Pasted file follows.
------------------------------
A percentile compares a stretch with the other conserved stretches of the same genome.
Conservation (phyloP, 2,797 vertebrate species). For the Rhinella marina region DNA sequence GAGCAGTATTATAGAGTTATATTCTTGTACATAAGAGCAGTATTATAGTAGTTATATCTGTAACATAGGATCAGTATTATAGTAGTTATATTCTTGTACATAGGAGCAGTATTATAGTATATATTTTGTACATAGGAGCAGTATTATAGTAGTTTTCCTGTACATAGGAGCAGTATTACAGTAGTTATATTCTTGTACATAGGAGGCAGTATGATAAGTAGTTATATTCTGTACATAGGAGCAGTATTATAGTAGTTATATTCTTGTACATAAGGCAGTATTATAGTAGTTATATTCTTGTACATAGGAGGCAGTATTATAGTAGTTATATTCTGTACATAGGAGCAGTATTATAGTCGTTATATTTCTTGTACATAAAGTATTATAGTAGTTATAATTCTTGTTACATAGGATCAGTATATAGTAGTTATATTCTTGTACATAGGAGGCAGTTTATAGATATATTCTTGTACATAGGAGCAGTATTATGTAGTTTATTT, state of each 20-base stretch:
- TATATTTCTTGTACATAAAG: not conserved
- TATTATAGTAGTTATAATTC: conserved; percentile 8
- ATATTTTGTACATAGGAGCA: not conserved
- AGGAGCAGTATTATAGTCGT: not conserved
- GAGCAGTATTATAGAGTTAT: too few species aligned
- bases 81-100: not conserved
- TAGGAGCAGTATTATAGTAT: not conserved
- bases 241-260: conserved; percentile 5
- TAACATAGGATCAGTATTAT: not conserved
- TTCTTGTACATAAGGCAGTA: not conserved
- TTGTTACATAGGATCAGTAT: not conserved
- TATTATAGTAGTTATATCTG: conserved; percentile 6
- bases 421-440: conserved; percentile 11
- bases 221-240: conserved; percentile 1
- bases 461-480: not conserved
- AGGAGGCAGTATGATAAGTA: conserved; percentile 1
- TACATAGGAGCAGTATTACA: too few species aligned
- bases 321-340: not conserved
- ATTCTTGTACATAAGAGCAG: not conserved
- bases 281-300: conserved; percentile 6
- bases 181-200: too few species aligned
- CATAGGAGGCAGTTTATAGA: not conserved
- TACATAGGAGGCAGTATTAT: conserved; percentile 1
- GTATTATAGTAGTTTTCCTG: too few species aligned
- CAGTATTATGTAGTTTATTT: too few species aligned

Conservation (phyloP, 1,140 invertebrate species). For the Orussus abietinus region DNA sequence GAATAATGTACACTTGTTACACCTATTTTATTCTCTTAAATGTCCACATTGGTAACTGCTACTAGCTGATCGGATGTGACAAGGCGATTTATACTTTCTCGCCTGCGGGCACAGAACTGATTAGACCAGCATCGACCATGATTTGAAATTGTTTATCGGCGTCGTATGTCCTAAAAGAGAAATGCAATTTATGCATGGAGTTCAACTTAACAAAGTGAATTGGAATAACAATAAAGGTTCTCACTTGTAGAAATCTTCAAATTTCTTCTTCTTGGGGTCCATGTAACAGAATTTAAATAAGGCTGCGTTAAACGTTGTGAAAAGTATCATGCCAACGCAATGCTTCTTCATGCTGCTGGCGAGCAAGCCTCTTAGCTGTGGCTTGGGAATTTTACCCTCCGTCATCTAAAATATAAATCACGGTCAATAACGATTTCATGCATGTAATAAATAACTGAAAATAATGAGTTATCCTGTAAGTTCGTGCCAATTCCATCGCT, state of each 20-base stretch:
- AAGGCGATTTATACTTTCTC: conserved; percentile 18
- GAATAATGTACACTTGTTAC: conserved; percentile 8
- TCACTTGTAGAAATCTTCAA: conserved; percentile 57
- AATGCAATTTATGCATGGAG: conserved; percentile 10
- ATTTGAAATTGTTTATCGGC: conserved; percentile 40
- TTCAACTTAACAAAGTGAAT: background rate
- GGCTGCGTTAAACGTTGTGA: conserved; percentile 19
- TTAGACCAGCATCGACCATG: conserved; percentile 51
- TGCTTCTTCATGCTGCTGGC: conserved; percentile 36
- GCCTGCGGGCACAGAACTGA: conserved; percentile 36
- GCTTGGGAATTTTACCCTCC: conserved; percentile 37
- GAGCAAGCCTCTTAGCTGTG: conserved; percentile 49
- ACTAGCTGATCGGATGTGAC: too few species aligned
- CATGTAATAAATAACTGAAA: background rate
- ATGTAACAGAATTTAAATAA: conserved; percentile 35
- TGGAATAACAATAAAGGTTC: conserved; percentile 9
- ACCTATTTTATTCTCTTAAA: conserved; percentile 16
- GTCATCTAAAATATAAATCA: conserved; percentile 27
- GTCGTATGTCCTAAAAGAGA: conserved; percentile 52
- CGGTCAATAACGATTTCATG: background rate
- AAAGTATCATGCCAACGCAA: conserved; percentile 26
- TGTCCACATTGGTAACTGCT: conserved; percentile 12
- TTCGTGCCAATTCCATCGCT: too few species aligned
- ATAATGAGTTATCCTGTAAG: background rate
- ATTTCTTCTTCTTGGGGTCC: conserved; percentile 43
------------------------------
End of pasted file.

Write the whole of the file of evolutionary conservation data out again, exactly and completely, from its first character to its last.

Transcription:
A percentile compares a stretch with the other conserved stretches of the same genome.
Conservation (phyloP, 2,797 vertebrate species). For the Rhinella marina region DNA sequence GAGCAGTATTATAGAGTTATATTCTTGTACATAAGAGCAGTATTATAGTAGTTATATCTGTAACATAGGATCAGTATTATAGTAGTTATATTCTTGTACATAGGAGCAGTATTATAGTATATATTTTGTACATAGGAGCAGTATTATAGTAGTTTTCCTGTACATAGGAGCAGTATTACAGTAGTTATATTCTTGTACATAGGAGGCAGTATGATAAGTAGTTATATTCTGTACATAGGAGCAGTATTATAGTAGTTATATTCTTGTACATAAGGCAGTATTATAGTAGTTATATTCTTGTACATAGGAGGCAGTATTATAGTAGTTATATTCTGTACATAGGAGCAGTATTATAGTCGTTATATTTCTTGTACATAAAGTATTATAGTAGTTATAATTCTTGTTACATAGGATCAGTATATAGTAGTTATATTCTTGTACATAGGAGGCAGTTTATAGATATATTCTTGTACATAGGAGCAGTATTATGTAGTTTATTT, state of each 20-base stretch:
- TATATTTCTTGTACATAAAG: not conserved
- TATTATAGTAGTTATAATTC: conserved; percentile 8
- ATATTTTGTACATAGGAGCA: not conserved
- AGGAGCAGTATTATAGTCGT: not conserved
- GAGCAGTATTATAGAGTTAT: too few species aligned
- bases 81-100: not conserved
- TAGGAGCAGTATTATAGTAT: not conserved
- bases 241-260: conserved; percentile 5
- TAACATAGGATCAGTATTAT: not conserved
- TTCTTGTACATAAGGCAGTA: not conserved
- TTGTTACATAGGATCAGTAT: not conserved
- TATTATAGTAGTTATATCTG: conserved; percentile 6
- bases 421-440: conserved; percentile 11
- bases 221-240: conserved; percentile 1
- bases 461-480: not conserved
- AGGAGGCAGTATGATAAGTA: conserved; percentile 1
- TACATAGGAGCAGTATTACA: too few species aligned
- bases 321-340: not conserved
- ATTCTTGTACATAAGAGCAG: not conserved
- bases 281-300: conserved; percentile 6
- bases 181-200: too few species aligned
- CATAGGAGGCAGTTTATAGA: not conserved
- TACATAGGAGGCAGTATTAT: conserved; percentile 1
- GTATTATAGTAGTTTTCCTG: too few species aligned
- CAGTATTATGTAGTTTATTT: too few species aligned

Conservation (phyloP, 1,140 invertebrate species). For the Orussus abietinus region DNA sequence GAATAATGTACACTTGTTACACCTATTTTATTCTCTTAAATGTCCACATTGGTAACTGCTACTAGCTGATCGGATGTGACAAGGCGATTTATACTTTCTCGCCTGCGGGCACAGAACTGATTAGACCAGCATCGACCATGATTTGAAATTGTTTATCGGCGTCGTATGTCCTAAAAGAGAAATGCAATTTATGCATGGAGTTCAACTTAACAAAGTGAATTGGAATAACAATAAAGGTTCTCACTTGTAGAAATCTTCAAATTTCTTCTTCTTGGGGTCCATGTAACAGAATTTAAATAAGGCTGCGTTAAACGTTGTGAAAAGTATCATGCCAACGCAATGCTTCTTCATGCTGCTGGCGAGCAAGCCTCTTAGCTGTGGCTTGGGAATTTTACCCTCCGTCATCTAAAATATAAATCACGGTCAATAACGATTTCATGCATGTAATAAATAACTGAAAATAATGAGTTATCCTGTAAGTTCGTGCCAATTCCATCGCT, state of each 20-base stretch:
- AAGGCGATTTATACTTTCTC: conserved; percentile 18
- GAATAATGTACACTTGTTAC: conserved; percentile 8
- TCACTTGTAGAAATCTTCAA: conserved; percentile 57
- AATGCAATTTATGCATGGAG: conserved; percentile 10
- ATTTGAAATTGTTTATCGGC: conserved; percentile 40
- TTCAACTTAACAAAGTGAAT: background rate
- GGCTGCGTTAAACGTTGTGA: conserved; percentile 19
- TTAGACCAGCATCGACCATG: conserved; percentile 51
- TGCTTCTTCATGCTGCTGGC: conserved; percentile 36
- GCCTGCGGGCACAGAACTGA: conserved; percentile 36
- GCTTGGGAATTTTACCCTCC: conserved; percentile 37
- GAGCAAGCCTCTTAGCTGTG: conserved; percentile 49
- ACTAGCTGATCGGATGTGAC: too few species aligned
- CATGTAATAAATAACTGAAA: background rate
- ATGTAACAGAATTTAAATAA: conserved; percentile 35
- TGGAATAACAATAAAGGTTC: conserved; percentile 9
- ACCTATTTTATTCTCTTAAA: conserved; percentile 16
- GTCATCTAAAATATAAATCA: conserved; percentile 27
- GTCGTATGTCCTAAAAGAGA: conserved; percentile 52
- CGGTCAATAACGATTTCATG: background rate
- AAAGTATCATGCCAACGCAA: conserved; percentile 26
- TGTCCACATTGGTAACTGCT: conserved; percentile 12
- TTCGTGCCAATTCCATCGCT: too few species aligned
- ATAATGAGTTATCCTGTAAG: background rate
- ATTTCTTCTTCTTGGGGTCC: conserved; percentile 43